National Football League
Giants overcome controversial calls
National Football League

Giants overcome controversial calls

Published Jan. 15, 2012 12:00 a.m. ET

To err is human . . . and replay is divine. At least it normally is.

Good thing for the New York Giants, they didn’t let a controversial call, the NFL’s top-ranked quarterback or the highest-scoring team in the league derail them on their way to a 37-20 upset of the defending Super Bowl champion Green Bay Packers at Lambeau Field on Sunday.

The Packers came into the game averaging 35 points a game, and quarterback Aaron Rogers, who hadn’t played in a game in three weeks, was the top-ranked QB — and most likely MVP of the regular season. But the Giants' defense limited Rogers to only 264 yards on 26-of-46 passing and two touchdowns. He was sacked four times.

One thing the Giants didn’t do was let a questionable call in the first quarter — one that changed the momentum of the game at the time — stop them.


Here was the situation:

Green Bay had the ball, first-and-10 at the Giants 38-yard line with 1:45 left in the first quarter. Rodgers completed a six-yard pass to Greg Jennings, who was tackled by Deon Grant. Jennings fumbled the ball as he was going to the ground, and it was recovered by the Giants’ Kenny Phillips.

On the field, the officials originally ruled it a fumble, then changed it to down by contact. The Giants then challenged the call, claiming that Jennings fumbled prior to being down by contact. But upon review, the call of down by contact was upheld.

Instant replay is a technology-based system in which humans have the final say. In this particular case, there are many humans like myself who didn’t agree with referee Bill Leavy’s decision not to overturn the ruling that was made on the field.

I’m a fan of staying with the call that’s originally made on the field, but in this case, I think there was clear video evidence that the ball was being pulled out of Jennings’ hands before his calf hit the ground. It almost makes me wonder whether they even got to look at the last replay I saw before making the final decision.

The referee has 60 seconds to make a decision once he gets under the hood. Nevertheless, this all boils down to human judgment. In the end, it’s Leavy’s judgment that counts. Not everybody sees things the same way as this clearly shows. Five plays later, the Packers scored a touchdown to tie it at 10.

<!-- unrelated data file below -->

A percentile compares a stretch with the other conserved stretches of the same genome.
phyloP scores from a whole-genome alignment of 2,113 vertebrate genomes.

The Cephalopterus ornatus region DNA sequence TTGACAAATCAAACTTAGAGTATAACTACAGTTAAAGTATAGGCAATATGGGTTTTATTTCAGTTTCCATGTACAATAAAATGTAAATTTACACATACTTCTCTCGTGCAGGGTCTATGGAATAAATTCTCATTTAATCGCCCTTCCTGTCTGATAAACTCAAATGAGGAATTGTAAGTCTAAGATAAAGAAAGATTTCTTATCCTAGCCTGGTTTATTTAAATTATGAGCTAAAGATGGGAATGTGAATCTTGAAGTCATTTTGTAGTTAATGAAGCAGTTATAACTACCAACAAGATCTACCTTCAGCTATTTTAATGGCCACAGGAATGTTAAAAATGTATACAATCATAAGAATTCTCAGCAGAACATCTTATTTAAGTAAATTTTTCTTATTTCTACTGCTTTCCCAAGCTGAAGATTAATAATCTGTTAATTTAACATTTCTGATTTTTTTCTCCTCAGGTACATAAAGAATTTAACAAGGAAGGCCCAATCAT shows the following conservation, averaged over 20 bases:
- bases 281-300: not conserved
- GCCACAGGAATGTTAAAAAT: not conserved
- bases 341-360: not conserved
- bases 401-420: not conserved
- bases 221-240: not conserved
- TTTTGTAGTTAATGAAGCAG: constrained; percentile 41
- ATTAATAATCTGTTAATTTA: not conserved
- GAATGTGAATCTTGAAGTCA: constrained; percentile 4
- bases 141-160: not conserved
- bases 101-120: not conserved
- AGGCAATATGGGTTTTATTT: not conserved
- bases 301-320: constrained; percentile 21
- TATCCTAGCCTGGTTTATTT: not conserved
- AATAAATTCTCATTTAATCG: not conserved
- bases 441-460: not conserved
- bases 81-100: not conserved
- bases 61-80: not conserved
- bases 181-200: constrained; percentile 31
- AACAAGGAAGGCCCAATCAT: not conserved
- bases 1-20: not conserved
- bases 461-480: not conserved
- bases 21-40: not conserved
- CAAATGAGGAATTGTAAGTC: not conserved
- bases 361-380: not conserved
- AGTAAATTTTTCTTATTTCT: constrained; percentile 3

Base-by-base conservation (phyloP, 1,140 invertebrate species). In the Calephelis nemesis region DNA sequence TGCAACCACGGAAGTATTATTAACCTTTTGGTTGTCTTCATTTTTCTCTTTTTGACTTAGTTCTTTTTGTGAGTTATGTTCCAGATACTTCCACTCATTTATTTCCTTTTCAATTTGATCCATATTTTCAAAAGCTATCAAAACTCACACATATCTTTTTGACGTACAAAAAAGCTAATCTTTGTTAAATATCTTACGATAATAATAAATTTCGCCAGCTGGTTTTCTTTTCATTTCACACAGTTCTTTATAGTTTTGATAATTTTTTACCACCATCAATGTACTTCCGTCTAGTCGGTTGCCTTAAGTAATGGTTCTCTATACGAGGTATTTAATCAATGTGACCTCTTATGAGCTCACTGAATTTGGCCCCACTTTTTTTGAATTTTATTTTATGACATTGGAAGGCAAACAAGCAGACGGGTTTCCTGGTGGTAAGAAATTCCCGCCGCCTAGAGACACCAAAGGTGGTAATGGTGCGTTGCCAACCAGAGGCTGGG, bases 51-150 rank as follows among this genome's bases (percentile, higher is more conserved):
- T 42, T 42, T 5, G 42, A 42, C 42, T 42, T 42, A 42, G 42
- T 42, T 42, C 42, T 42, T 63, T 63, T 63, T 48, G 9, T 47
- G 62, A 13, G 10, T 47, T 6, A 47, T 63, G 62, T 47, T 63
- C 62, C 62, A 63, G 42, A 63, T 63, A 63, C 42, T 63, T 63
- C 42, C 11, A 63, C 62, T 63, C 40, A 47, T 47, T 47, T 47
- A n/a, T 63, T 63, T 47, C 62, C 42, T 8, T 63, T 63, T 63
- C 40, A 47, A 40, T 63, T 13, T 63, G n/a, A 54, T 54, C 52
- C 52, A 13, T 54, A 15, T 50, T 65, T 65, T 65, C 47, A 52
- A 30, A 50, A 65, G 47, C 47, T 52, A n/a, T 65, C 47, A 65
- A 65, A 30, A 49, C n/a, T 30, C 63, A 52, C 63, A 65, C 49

There was another controversial call — a call of roughing the quarterback against Osi Umenyiora — that led to another Green Bay touchdown in the fourth quarter, but nothing was going to stop the Giants on this day. Not Rodgers, not the Packers' offense and certainly not any controversial calls.

Let’s take a look at some of the other interesting calls from Sunday:

THE GAME: NY Giants at Green Bay

THE SITUATION: Green Bay had the ball, third-and-8 on the Giants 44-yard line with 7:07 remaining in the second quarter. The score was 10-10.

THE PLAY: Giants quarterback Eli Manning completed a 17-yard pass to Jake Ballard, who was tackled by Morgan Burnett. On the play, Manning was hit by the Packers’ Desmond Bishop after he threw the ball. No penalty was called.

MY TAKE: I think this was roughing the passer. The rule book categorizes the types of roughing the passer. It includes such things as hit to the head, hitting passer’s knee or hitting a passer out of the play, etc. It also lists the one-step rule, which for simplicity’s sake would be better described as the two-step rule. The rule states: "Once a pass has been released by a passer, a rushing defender may make direct contact with the passer only up through the rusher’s first step after such release (prior to second step hitting the ground); thereafter, the rusher must be making an attempt to avoid contact and must not continue to drive through or otherwise forcibly contact the passer." Therefore, I think a foul should have been called, and I think Burnett can expect a letter from the league.